An industrial school and Magdalene laundry in Waterford City and the people who lived in those institutions will be commemorated in word and performance next month as part of Imagine Arts Festival.

Details of the 15th Imagine event, which takes place October 20-30, were announced at Waterford’s City Hall, and events include theatre, dance, music, visual art, discussion and debate, with a strong focus on home- produced work.

Artists from Waterford and across Ireland will be joined by their counterparts from the US and UK for the festival, which, according to festival director Olllie Breslin, will be an “action-packed” 11 days.

“The streets, stages, and some unexpected venues in Waterford will be transformed this October by a creative collision of the arts,” he said.

“The 2016 programme is our biggest to date and represents another move forward for Imagine and the arts scene in Waterford, which is abuzz with talent and new energy.”

The programme was launched by broadcaster and writer Manchán Magan who described it as “a roll-call of the best of what Ireland is becoming — a socially inclusive, outward-looking society, keen to learn about local heritage and nature, to widen our horizons towards an international future, and to let our hair down and party from time to time”.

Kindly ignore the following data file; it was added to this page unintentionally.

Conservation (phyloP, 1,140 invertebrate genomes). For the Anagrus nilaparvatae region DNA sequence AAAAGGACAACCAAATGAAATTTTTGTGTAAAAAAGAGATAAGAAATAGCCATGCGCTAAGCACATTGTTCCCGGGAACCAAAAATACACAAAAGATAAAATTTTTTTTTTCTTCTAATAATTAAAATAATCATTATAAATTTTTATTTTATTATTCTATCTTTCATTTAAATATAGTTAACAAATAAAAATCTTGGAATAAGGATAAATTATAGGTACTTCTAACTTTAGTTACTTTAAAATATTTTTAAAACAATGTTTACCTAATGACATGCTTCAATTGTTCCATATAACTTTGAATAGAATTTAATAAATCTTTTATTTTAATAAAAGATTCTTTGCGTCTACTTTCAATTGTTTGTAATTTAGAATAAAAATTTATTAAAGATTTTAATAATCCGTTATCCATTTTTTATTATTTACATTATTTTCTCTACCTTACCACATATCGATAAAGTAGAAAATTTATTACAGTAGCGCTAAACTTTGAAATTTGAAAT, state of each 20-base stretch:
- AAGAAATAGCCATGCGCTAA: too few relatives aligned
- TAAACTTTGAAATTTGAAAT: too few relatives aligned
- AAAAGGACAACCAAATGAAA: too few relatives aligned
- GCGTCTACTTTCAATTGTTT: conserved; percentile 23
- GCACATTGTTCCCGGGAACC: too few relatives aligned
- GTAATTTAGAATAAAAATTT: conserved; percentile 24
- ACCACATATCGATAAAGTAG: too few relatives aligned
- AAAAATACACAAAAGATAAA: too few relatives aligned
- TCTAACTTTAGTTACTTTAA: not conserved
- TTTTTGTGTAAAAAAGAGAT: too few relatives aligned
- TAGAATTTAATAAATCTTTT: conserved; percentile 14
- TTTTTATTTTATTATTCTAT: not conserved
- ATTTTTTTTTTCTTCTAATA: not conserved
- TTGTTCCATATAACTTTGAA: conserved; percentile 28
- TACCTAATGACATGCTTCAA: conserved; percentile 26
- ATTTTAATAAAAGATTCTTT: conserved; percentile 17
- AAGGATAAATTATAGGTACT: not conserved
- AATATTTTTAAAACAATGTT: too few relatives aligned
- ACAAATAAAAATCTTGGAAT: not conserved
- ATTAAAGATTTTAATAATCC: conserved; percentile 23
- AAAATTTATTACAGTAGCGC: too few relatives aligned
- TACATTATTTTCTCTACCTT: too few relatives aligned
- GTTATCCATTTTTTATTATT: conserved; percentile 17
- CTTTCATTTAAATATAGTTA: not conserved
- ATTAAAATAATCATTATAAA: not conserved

Waterford’s principal industrial school and Magdalene laundry will be “potently commemorated” by the Waterford Memories Project through performance, talks, and first-person accounts.

There are appearances from alternative rock, new folk, and political rap artists, talks with and about inspiring world travellers, visionary designers, and pioneers of social history, as well as a hoedown between Rinn Gaeltacht musicians and their Waterford City rivals.

An early morning hootenanny on Waterford’s quays will explore the city’s maritime labour and social history.

Among the highlights of the Imagine programme is the world premiere of The Green One, an opera by composer Eric Sweeney and poet Mark Roper; the final farewell gig of the acclaimed US band Richmond Fontaine; a 1916 gala trad music concert; and the unveiling of a new visual art exhibition curated by Colin Martin.


John’s chairs will last a lifetime, but he is also passing on his knowledge to a new generation, writes Ellie O’Byrne.Made in Munster: The ancient art of súgán-making is woven into Irish family history

More From The Irish Examiner